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Day #2 in Amsterdam was one of my favourites. We visited the Heineken brewery and took a trip to Edam. Which is funnily enough the home of Edam cheese. There we did a cheese and clog tour. We also took a bike ride out to see some windmills and a dyke. Not a lesbian but the water level control system the Dutch use to stop their country flooding. However later that day we did see plenty of the lesbian type of dykes. We were super lucky as it happened to be gay pride. I had never been to a pride event and it did not disappoint. The whole procession was on water with the rivers lined with spectators. It truly was a spectacle with the local gays taking their usual flamboyancy to a whole new level. It was great to see big companies such as Google also showing their support by sponsoring floats.

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Later that night we met up with the group and did an overpriced (£32) dinner then a nice canal acruise. The prices in Europe are killing me. Especially after coming from Asia. At this rate I’ll be extremely lucky to have much money left after these four months. Contiki has a bunch of overpriced optionals. I opted for most of the first ones for the reason of getting to know the group. Later on in the trip I skipped most of them and instead did other, cheaper and usually better things with a few of the other guys.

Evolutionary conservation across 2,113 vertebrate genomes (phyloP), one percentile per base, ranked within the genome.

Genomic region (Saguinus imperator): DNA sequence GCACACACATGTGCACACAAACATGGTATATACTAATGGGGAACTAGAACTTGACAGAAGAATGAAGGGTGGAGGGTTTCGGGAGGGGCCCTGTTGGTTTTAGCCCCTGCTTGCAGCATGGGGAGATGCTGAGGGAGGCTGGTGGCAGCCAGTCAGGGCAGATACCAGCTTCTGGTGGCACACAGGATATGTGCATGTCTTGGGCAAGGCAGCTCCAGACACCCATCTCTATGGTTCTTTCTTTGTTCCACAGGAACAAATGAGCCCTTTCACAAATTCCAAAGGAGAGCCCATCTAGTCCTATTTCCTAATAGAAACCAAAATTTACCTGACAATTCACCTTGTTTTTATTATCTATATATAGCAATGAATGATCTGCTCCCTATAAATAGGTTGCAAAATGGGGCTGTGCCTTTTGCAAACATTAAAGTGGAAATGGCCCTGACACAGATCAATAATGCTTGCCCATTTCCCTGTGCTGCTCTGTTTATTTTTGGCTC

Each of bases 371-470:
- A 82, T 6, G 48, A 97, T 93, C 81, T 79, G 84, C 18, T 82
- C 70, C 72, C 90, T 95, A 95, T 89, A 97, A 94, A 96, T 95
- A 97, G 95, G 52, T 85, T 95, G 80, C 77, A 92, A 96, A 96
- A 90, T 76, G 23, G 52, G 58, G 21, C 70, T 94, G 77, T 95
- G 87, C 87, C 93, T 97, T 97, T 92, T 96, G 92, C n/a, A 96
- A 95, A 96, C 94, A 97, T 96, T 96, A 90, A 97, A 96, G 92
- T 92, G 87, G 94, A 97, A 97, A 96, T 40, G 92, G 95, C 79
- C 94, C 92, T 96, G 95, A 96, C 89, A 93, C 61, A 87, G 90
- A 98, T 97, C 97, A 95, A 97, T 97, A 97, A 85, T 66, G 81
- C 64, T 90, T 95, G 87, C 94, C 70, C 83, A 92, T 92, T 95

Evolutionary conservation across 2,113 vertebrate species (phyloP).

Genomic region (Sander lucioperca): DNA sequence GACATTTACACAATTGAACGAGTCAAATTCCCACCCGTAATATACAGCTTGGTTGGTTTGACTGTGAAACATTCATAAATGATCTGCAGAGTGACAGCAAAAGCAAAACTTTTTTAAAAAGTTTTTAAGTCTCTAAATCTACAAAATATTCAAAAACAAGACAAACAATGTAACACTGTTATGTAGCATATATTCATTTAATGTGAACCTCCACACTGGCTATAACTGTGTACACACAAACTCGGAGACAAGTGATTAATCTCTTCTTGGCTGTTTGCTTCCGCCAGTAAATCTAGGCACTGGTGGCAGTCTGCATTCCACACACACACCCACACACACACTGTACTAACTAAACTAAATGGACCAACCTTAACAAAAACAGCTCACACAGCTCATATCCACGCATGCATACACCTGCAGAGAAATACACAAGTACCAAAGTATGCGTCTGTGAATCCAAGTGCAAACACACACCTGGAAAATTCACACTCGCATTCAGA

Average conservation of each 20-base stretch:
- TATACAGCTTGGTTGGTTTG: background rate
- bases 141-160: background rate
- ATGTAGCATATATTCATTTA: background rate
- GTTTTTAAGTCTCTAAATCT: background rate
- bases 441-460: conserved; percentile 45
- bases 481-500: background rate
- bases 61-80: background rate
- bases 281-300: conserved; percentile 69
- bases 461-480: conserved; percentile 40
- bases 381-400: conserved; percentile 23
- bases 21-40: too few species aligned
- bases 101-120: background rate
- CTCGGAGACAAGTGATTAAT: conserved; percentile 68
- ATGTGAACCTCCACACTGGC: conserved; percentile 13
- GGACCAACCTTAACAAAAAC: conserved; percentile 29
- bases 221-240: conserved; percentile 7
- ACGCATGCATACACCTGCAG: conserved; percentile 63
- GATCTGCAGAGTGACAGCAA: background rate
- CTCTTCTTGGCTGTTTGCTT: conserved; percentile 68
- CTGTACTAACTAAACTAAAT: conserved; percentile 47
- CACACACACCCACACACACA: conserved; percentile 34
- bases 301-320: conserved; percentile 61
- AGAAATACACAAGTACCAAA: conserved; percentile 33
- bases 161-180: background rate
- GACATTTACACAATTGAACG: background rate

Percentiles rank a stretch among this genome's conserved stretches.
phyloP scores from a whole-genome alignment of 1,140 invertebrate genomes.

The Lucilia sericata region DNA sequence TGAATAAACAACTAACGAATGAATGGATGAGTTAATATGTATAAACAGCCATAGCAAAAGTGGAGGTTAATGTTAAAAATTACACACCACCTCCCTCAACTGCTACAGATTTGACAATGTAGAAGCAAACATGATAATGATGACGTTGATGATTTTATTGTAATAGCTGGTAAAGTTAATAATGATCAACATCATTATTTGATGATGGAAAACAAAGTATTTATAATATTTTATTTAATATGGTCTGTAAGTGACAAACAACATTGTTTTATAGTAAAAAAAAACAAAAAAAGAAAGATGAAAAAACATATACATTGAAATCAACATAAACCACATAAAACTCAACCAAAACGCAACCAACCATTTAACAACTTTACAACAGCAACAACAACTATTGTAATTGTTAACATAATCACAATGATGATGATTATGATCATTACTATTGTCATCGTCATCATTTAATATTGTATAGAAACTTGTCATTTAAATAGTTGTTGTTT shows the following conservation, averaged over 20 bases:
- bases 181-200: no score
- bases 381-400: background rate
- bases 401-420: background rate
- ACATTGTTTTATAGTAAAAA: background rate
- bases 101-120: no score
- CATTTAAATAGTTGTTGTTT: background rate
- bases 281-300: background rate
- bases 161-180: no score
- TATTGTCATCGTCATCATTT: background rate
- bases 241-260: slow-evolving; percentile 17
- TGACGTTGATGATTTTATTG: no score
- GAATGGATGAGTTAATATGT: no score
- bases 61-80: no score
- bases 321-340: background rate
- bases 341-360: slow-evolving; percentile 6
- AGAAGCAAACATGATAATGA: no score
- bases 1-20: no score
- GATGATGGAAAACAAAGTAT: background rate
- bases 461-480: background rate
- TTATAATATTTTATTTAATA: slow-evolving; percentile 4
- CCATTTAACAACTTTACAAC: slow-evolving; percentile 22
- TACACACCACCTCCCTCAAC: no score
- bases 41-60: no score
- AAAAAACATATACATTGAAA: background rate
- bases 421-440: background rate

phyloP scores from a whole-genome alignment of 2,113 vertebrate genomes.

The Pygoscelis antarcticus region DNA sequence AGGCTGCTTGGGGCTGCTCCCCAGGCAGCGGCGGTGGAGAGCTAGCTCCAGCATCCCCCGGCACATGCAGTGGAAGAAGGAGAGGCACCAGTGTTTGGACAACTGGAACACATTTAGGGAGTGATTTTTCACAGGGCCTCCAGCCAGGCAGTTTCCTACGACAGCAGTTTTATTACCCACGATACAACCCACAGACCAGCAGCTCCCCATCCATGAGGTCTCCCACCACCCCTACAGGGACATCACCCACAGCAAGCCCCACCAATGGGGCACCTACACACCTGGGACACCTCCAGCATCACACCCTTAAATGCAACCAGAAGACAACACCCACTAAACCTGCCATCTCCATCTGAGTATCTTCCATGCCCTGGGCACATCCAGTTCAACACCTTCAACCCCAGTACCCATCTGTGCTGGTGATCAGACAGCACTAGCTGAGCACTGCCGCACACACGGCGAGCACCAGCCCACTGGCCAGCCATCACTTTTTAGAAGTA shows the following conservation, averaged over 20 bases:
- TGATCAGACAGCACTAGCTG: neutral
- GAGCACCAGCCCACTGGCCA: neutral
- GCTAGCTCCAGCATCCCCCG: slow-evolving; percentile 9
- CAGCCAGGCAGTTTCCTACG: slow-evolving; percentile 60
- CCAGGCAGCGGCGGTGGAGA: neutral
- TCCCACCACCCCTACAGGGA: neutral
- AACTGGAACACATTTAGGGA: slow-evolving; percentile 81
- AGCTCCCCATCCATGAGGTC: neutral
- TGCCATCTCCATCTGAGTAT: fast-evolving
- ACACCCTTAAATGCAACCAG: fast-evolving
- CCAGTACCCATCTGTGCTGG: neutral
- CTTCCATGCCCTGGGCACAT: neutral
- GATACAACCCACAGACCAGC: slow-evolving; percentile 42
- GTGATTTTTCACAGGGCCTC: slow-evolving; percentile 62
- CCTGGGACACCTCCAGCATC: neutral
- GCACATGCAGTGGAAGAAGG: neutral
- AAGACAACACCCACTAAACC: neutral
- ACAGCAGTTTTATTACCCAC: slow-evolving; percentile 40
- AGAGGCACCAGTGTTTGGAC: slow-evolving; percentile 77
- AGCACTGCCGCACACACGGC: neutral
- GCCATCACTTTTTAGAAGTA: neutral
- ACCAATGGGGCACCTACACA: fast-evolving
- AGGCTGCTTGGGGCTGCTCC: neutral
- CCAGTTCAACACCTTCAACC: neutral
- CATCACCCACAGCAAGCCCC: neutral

Contiki – an 18 day tour of Europe

On July 31st Simon, myself and about 50 other like-minded travellers met in London. For the next 18 days we will all get to know each other very well on a trip through Europe. Contiki is a tour company that is famous for its crazy party style of travel. They also limit the age of travelers to 18-35 year olds. Our itinerary is:

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One other very special man that is joining us on the trip is a work colleague, Karl. Better known as Krumm. Krumm is a machine. I don’t know anyone else that parties as hard as this man. He really is ridiculous. He showed up in London still on a three day hangover from Tomorrowland. Sporting a busted knee and cut nose. I really do hope he doesn’t end up killing himself on this trip.

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So I suspect my next few posts will be about this trip. I’m currently sitting on the bus. We’re stuck in traffic on the border crossing from Austria to Italy. Which gives you an idea of how far behind I’m already getting on this blog. Plus I can’t post this till I get decent WiFi. I’ll be more diligent after the craziness of Contiki is over.

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Krumm and Chloe's interesting sleeping positions on the coach

Simon’s drunken injury

Our host in Glasgow, Pete, had been busy for the majority of the visit as he was a volunteer at the games. However on the Monday night he had finally got the chance to party with us. Clearly there was a lot of excitement in the air. He was also very excited about the fact a famous NRL star, Cecil Martin, was staying at his friends place through Air BnB. Cecil had agreed to party with us one night so a hoard of us turned up at Pete’s friends place for pre drinks.